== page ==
Every year, the Pchum Ben festival empties cities around the kingdom – especially Phnom Penh – as Cambodians flock to their home towns to pay their respects to deceased relatives. The festival emerged from the Pali canon, which specified that once every year the gates of hell would be opened and the barriers between this world and the next would be eased, allowing people to make offerings to loved ones who have passed away.
The religious festival starts today and will last until Tuesday; but what will you do if you’re left in a big city that’s turned into a ghost town?
One option, if you don’t mind a trip, is the water buffalo race.
Roughly 40 kilometres from Phnom Penh, in Vihear Sour Cheung village, Ksach Kandal district, Kandal province, water buffalos are raced every year as part of the Pchum Ben festivities.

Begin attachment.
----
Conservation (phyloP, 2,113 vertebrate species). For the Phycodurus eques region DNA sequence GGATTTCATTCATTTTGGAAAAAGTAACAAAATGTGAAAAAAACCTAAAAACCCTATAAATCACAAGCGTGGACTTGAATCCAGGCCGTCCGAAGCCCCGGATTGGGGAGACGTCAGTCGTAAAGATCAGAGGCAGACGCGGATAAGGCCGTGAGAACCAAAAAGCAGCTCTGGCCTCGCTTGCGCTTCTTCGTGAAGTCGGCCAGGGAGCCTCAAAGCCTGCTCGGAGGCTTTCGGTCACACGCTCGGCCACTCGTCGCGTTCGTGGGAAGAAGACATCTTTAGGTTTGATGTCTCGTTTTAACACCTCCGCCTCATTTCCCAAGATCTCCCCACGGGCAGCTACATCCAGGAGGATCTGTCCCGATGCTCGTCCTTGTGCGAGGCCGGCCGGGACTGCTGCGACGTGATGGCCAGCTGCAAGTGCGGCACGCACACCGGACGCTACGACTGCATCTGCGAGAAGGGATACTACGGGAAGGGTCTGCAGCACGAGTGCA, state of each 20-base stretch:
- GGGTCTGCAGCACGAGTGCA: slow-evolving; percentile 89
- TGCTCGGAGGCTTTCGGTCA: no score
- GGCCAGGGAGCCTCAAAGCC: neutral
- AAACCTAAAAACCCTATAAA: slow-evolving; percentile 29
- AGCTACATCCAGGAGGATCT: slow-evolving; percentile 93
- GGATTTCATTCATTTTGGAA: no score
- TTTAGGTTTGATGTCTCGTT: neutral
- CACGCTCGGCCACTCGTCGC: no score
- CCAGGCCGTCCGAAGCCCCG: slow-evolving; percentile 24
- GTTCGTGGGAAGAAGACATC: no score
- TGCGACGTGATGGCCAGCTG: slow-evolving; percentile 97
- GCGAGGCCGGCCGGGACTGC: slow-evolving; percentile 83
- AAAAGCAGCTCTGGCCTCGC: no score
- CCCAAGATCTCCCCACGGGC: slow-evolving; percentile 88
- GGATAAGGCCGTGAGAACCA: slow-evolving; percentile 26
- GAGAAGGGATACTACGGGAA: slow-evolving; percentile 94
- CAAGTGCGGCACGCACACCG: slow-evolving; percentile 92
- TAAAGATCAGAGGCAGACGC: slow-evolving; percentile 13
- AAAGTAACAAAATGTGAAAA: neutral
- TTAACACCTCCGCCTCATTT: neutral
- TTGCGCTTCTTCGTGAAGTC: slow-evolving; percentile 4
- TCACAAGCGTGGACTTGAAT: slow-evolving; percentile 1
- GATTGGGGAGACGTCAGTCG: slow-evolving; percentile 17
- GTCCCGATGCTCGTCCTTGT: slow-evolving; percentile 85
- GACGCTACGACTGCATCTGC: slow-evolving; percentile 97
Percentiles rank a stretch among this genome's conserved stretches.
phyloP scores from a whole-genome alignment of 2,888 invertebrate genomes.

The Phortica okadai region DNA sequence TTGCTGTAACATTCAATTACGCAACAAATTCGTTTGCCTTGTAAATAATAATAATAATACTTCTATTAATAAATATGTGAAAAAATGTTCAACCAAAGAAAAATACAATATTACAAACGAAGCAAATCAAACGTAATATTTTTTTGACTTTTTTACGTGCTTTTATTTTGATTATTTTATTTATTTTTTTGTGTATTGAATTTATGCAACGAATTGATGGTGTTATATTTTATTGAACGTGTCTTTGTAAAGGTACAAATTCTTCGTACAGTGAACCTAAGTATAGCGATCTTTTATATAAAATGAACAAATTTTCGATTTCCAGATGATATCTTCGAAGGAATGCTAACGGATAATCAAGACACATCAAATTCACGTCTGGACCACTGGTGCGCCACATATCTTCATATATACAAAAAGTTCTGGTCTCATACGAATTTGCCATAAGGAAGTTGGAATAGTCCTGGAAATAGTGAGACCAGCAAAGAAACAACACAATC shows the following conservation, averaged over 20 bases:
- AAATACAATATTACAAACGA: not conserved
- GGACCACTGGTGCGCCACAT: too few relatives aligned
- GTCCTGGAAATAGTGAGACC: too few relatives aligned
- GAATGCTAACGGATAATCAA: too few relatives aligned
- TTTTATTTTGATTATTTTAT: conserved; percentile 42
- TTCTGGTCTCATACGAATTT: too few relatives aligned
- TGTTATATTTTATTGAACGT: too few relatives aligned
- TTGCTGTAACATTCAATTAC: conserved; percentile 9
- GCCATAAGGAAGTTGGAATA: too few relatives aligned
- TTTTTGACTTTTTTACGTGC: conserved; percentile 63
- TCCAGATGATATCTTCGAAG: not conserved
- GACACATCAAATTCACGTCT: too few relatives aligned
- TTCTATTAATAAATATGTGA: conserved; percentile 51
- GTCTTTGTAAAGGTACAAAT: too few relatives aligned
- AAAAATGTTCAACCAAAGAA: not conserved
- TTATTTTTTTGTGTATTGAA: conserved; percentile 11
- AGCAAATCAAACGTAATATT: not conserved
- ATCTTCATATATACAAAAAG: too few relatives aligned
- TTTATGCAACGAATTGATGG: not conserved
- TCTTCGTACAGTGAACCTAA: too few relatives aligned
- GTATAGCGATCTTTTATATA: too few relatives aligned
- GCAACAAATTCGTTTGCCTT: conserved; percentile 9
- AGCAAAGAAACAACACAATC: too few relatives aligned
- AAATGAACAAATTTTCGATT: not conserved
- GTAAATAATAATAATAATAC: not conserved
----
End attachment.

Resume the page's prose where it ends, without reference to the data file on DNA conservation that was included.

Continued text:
The race, called Bamboal Krobei in Khmer, is held at 6:00am, and draws spectators from all over Kandal province, as well as people from Phnom Penh, Kampong Cham and Kampong Chhnang.
Tha Thang, a member of the committee that organises the race, told 7Days that a dozen water buffalos and several horses have already been registered for the race, and plans have been made to expand the occasion.
“This year, we will make the event a bit bigger. We will not just race the buffalos but also have demonstrations of strength,” he said. The race will also be followed by wrestling and Bokkator matches.
But while more acts are on the ticket, the number of buffalos entered has sadly been dwindling over the years – in 2009, there were about 30 buffalos in the contest, but last year the number dropped to 14.
“Some buffalos in our village got sick. I hope they will recover before September 27, the most important day of Pchum Ben, so they can join the race,” said Tha Thang.
The race is ostensibly organised for the entertainment of the spirits who have come to Earth, who are required to remain inside a Buddhist pagoda for the duration of the festival. That’s why, before the race begins, the jockeys go to the pagoda to pray.
“When I asked my parents about the race, they said that they hold it to keep the tradition alive,” said Tha Thang. “And also to show devotion to the spirits.”